Why not? Because only God knows when and where He’s going to make it rain, and whether it will be a slight drizzle or a torrential downpour. I think that’s why he called me to Western Europe well in advance of whatever it is He’s going to do. This wasn’t a “priority” area for the IMB. There were places with more “strategic significance” and higher “concentrations of lostness.” But He know what He was doing, and I trusted Him, even though I haven’t seen the results I’d hoped for.

Which brings me to another type of readiness that we should consider. It’s the long-term, not a cloud in the sky, “wait for it… wait for it…” sort of approach. It is modeled for us by Noah in Genesis 6-8. When people saw this old man building a giant boat in the middle of the desert I’m sure they called it insanity. I think we should apply it to missions, and call it “nonstrategic obedience.”

God gave Noah a vision of the deadly waters that would flood the earth. That was something only God could do. Noah’s goal, then, was not to create a storm, but to build the boat. His goal was a big boat full of the people and animals God told him to take inside. His strategy was to build the boat exactly according to God’s detailed instructions.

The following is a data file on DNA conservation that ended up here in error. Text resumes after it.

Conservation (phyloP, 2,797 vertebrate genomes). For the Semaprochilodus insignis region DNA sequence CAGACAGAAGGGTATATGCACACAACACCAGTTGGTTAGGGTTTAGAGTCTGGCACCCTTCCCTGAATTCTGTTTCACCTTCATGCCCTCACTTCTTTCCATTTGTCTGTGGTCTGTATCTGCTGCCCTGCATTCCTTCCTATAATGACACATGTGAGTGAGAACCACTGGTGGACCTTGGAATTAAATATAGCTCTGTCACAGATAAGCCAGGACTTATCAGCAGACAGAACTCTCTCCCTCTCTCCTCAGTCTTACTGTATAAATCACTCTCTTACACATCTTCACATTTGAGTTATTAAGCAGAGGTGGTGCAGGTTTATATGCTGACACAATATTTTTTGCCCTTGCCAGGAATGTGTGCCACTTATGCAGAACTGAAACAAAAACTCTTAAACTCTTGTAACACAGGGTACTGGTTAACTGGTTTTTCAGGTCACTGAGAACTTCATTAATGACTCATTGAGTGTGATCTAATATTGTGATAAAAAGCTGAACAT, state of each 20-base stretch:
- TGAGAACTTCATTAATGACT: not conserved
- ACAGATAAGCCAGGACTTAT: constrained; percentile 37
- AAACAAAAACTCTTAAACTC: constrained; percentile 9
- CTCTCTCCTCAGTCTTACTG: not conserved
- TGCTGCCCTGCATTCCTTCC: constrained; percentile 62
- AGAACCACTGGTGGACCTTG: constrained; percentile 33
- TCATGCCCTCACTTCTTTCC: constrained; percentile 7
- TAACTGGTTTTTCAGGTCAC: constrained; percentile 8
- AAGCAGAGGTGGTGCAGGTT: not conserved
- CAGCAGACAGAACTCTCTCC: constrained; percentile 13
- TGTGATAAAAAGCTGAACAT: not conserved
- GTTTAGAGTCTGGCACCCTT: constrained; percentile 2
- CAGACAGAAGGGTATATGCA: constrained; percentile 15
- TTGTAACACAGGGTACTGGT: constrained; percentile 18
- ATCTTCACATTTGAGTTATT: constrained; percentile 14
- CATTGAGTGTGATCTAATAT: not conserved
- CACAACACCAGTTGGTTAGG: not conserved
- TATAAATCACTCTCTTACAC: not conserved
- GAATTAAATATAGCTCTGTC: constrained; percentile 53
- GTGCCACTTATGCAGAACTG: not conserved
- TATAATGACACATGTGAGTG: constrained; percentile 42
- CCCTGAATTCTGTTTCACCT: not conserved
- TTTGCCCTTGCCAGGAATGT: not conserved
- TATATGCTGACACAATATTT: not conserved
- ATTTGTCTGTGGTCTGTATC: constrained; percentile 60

Church Planting Movements are a vision, not a goal. Proclaiming the gospel, teaching people to obey, living as incarnational witnesses- these are goals. Our strategies need to get us to these goals. Focusing on Church planting movements distracts us from doing the things God has instructed us to do because we assume that we know how God wants to take us to the vision He’s given us. We start to see our goals as means. We should make disciples because God told us to, not so that we can facilitate a greater movement.